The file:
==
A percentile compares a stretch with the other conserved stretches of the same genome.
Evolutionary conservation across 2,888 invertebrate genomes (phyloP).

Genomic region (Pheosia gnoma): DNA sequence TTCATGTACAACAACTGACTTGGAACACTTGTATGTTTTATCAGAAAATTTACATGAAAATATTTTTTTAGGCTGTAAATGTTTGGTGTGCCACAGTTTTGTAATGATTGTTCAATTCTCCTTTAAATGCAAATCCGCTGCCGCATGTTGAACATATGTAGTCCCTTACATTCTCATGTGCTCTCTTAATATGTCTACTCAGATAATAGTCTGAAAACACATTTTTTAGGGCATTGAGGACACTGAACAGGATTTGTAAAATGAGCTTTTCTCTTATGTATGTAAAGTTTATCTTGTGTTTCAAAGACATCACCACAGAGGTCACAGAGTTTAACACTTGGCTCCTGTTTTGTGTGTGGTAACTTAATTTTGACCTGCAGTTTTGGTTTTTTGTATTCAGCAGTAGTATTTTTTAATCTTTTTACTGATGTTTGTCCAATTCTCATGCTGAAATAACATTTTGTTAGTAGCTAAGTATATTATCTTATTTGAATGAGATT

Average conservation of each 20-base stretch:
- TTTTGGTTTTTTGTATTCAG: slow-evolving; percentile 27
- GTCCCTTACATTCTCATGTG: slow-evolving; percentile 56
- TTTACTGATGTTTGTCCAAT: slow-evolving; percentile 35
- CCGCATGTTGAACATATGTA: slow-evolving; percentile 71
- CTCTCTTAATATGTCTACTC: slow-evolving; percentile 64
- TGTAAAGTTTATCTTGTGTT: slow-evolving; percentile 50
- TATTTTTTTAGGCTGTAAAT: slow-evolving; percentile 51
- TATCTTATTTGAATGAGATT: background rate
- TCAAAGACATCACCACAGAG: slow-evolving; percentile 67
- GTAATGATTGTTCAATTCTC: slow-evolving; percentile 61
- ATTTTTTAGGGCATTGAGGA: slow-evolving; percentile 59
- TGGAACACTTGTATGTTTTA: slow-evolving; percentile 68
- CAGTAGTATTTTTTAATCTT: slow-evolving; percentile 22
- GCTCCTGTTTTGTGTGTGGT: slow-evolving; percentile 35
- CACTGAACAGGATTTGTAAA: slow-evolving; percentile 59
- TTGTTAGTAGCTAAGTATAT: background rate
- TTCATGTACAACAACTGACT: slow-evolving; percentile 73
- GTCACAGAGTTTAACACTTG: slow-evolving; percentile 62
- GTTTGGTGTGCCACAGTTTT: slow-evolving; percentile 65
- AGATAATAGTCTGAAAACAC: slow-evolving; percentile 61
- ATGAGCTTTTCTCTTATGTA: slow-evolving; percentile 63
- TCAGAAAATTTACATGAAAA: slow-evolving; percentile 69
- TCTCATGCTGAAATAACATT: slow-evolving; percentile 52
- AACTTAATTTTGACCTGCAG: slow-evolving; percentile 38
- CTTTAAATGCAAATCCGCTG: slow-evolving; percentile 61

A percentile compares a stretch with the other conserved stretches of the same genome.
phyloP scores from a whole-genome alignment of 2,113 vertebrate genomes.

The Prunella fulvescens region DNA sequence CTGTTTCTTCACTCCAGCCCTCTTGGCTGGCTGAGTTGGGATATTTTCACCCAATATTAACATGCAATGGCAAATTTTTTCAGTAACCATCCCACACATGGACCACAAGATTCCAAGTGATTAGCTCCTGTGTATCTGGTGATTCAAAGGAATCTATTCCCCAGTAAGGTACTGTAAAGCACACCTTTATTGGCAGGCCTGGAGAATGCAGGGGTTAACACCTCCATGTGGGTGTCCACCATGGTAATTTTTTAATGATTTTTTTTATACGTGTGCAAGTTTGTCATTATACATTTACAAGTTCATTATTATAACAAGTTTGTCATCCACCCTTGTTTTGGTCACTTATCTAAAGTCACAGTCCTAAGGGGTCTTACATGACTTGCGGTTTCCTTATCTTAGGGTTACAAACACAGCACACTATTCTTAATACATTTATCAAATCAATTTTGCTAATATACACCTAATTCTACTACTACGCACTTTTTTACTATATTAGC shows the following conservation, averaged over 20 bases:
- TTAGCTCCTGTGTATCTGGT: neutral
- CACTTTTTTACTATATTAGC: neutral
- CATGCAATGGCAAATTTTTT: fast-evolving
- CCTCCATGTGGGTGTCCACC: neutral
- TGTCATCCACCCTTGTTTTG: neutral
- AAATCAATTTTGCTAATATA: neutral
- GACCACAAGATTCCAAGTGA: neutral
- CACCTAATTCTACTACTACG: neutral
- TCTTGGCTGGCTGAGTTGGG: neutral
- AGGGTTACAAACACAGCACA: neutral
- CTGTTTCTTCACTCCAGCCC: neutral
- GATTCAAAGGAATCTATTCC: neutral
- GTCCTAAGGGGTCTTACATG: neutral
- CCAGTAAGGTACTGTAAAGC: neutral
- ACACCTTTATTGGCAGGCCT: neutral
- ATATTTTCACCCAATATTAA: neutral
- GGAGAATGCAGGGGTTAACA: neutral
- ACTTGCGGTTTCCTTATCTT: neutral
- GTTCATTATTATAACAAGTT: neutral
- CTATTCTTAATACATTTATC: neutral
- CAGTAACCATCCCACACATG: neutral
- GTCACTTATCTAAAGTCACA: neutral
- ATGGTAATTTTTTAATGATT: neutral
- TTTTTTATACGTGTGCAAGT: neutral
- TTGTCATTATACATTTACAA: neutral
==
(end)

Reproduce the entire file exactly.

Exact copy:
A percentile compares a stretch with the other conserved stretches of the same genome.
Evolutionary conservation across 2,888 invertebrate genomes (phyloP).

Genomic region (Pheosia gnoma): DNA sequence TTCATGTACAACAACTGACTTGGAACACTTGTATGTTTTATCAGAAAATTTACATGAAAATATTTTTTTAGGCTGTAAATGTTTGGTGTGCCACAGTTTTGTAATGATTGTTCAATTCTCCTTTAAATGCAAATCCGCTGCCGCATGTTGAACATATGTAGTCCCTTACATTCTCATGTGCTCTCTTAATATGTCTACTCAGATAATAGTCTGAAAACACATTTTTTAGGGCATTGAGGACACTGAACAGGATTTGTAAAATGAGCTTTTCTCTTATGTATGTAAAGTTTATCTTGTGTTTCAAAGACATCACCACAGAGGTCACAGAGTTTAACACTTGGCTCCTGTTTTGTGTGTGGTAACTTAATTTTGACCTGCAGTTTTGGTTTTTTGTATTCAGCAGTAGTATTTTTTAATCTTTTTACTGATGTTTGTCCAATTCTCATGCTGAAATAACATTTTGTTAGTAGCTAAGTATATTATCTTATTTGAATGAGATT

Average conservation of each 20-base stretch:
- TTTTGGTTTTTTGTATTCAG: slow-evolving; percentile 27
- GTCCCTTACATTCTCATGTG: slow-evolving; percentile 56
- TTTACTGATGTTTGTCCAAT: slow-evolving; percentile 35
- CCGCATGTTGAACATATGTA: slow-evolving; percentile 71
- CTCTCTTAATATGTCTACTC: slow-evolving; percentile 64
- TGTAAAGTTTATCTTGTGTT: slow-evolving; percentile 50
- TATTTTTTTAGGCTGTAAAT: slow-evolving; percentile 51
- TATCTTATTTGAATGAGATT: background rate
- TCAAAGACATCACCACAGAG: slow-evolving; percentile 67
- GTAATGATTGTTCAATTCTC: slow-evolving; percentile 61
- ATTTTTTAGGGCATTGAGGA: slow-evolving; percentile 59
- TGGAACACTTGTATGTTTTA: slow-evolving; percentile 68
- CAGTAGTATTTTTTAATCTT: slow-evolving; percentile 22
- GCTCCTGTTTTGTGTGTGGT: slow-evolving; percentile 35
- CACTGAACAGGATTTGTAAA: slow-evolving; percentile 59
- TTGTTAGTAGCTAAGTATAT: background rate
- TTCATGTACAACAACTGACT: slow-evolving; percentile 73
- GTCACAGAGTTTAACACTTG: slow-evolving; percentile 62
- GTTTGGTGTGCCACAGTTTT: slow-evolving; percentile 65
- AGATAATAGTCTGAAAACAC: slow-evolving; percentile 61
- ATGAGCTTTTCTCTTATGTA: slow-evolving; percentile 63
- TCAGAAAATTTACATGAAAA: slow-evolving; percentile 69
- TCTCATGCTGAAATAACATT: slow-evolving; percentile 52
- AACTTAATTTTGACCTGCAG: slow-evolving; percentile 38
- CTTTAAATGCAAATCCGCTG: slow-evolving; percentile 61

A percentile compares a stretch with the other conserved stretches of the same genome.
phyloP scores from a whole-genome alignment of 2,113 vertebrate genomes.

The Prunella fulvescens region DNA sequence CTGTTTCTTCACTCCAGCCCTCTTGGCTGGCTGAGTTGGGATATTTTCACCCAATATTAACATGCAATGGCAAATTTTTTCAGTAACCATCCCACACATGGACCACAAGATTCCAAGTGATTAGCTCCTGTGTATCTGGTGATTCAAAGGAATCTATTCCCCAGTAAGGTACTGTAAAGCACACCTTTATTGGCAGGCCTGGAGAATGCAGGGGTTAACACCTCCATGTGGGTGTCCACCATGGTAATTTTTTAATGATTTTTTTTATACGTGTGCAAGTTTGTCATTATACATTTACAAGTTCATTATTATAACAAGTTTGTCATCCACCCTTGTTTTGGTCACTTATCTAAAGTCACAGTCCTAAGGGGTCTTACATGACTTGCGGTTTCCTTATCTTAGGGTTACAAACACAGCACACTATTCTTAATACATTTATCAAATCAATTTTGCTAATATACACCTAATTCTACTACTACGCACTTTTTTACTATATTAGC shows the following conservation, averaged over 20 bases:
- TTAGCTCCTGTGTATCTGGT: neutral
- CACTTTTTTACTATATTAGC: neutral
- CATGCAATGGCAAATTTTTT: fast-evolving
- CCTCCATGTGGGTGTCCACC: neutral
- TGTCATCCACCCTTGTTTTG: neutral
- AAATCAATTTTGCTAATATA: neutral
- GACCACAAGATTCCAAGTGA: neutral
- CACCTAATTCTACTACTACG: neutral
- TCTTGGCTGGCTGAGTTGGG: neutral
- AGGGTTACAAACACAGCACA: neutral
- CTGTTTCTTCACTCCAGCCC: neutral
- GATTCAAAGGAATCTATTCC: neutral
- GTCCTAAGGGGTCTTACATG: neutral
- CCAGTAAGGTACTGTAAAGC: neutral
- ACACCTTTATTGGCAGGCCT: neutral
- ATATTTTCACCCAATATTAA: neutral
- GGAGAATGCAGGGGTTAACA: neutral
- ACTTGCGGTTTCCTTATCTT: neutral
- GTTCATTATTATAACAAGTT: neutral
- CTATTCTTAATACATTTATC: neutral
- CAGTAACCATCCCACACATG: neutral
- GTCACTTATCTAAAGTCACA: neutral
- ATGGTAATTTTTTAATGATT: neutral
- TTTTTTATACGTGTGCAAGT: neutral
- TTGTCATTATACATTTACAA: neutral